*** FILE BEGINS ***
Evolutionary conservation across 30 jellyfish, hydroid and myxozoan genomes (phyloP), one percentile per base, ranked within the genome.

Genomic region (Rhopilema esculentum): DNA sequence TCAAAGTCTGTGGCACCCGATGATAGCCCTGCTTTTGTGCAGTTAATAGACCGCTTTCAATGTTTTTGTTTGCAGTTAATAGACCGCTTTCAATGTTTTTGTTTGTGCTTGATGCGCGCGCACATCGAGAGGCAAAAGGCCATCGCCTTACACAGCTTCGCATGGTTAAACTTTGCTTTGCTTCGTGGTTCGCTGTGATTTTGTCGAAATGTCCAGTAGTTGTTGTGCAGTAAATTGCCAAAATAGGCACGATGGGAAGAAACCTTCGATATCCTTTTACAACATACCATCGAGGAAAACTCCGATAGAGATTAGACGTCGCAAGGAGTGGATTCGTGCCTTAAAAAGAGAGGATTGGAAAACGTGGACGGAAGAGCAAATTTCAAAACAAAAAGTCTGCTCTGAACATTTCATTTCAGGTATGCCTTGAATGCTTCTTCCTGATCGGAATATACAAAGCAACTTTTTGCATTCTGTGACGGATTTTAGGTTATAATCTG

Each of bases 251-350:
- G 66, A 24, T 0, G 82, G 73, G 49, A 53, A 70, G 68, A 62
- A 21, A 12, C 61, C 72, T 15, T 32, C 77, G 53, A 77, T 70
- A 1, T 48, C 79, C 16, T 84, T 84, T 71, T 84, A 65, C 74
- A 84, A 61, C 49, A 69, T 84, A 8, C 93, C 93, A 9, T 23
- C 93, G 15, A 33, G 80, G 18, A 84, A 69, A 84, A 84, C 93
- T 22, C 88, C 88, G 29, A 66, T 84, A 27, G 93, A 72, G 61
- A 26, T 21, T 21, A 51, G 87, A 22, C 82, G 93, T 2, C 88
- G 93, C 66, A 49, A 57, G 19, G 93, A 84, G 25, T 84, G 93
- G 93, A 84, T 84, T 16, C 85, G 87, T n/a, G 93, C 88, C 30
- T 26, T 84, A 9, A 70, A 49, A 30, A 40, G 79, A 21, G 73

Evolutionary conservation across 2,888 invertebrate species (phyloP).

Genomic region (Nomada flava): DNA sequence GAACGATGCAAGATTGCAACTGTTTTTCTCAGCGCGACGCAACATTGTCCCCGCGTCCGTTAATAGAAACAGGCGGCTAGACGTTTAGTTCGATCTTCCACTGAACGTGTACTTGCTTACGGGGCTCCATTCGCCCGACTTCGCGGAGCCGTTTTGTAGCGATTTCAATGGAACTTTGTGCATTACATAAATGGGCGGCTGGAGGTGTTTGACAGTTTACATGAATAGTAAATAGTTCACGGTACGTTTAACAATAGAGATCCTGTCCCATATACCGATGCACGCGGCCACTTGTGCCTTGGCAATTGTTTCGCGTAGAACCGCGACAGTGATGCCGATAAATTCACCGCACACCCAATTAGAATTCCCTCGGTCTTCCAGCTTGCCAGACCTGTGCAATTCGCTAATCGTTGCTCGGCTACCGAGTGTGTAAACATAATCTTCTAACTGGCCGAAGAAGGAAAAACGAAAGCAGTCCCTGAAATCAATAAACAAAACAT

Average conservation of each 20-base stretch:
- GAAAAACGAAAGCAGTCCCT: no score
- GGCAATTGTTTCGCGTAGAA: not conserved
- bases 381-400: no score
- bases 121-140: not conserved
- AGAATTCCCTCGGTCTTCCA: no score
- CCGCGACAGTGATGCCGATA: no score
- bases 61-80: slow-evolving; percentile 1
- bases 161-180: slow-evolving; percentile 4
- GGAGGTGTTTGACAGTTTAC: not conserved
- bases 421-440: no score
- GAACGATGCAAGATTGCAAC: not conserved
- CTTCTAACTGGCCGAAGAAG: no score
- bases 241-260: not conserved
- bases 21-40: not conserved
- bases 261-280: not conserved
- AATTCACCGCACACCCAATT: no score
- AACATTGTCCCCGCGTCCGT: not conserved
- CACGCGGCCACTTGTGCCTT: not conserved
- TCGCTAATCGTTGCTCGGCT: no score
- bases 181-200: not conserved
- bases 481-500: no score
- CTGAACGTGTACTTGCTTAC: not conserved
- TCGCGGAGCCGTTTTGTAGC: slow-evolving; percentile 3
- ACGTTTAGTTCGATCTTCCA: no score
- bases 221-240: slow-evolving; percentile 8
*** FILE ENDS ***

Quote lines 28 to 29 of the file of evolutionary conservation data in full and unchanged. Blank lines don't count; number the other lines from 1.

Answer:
- CTTCTAACTGGCCGAAGAAG: no score
- bases 241-260: not conserved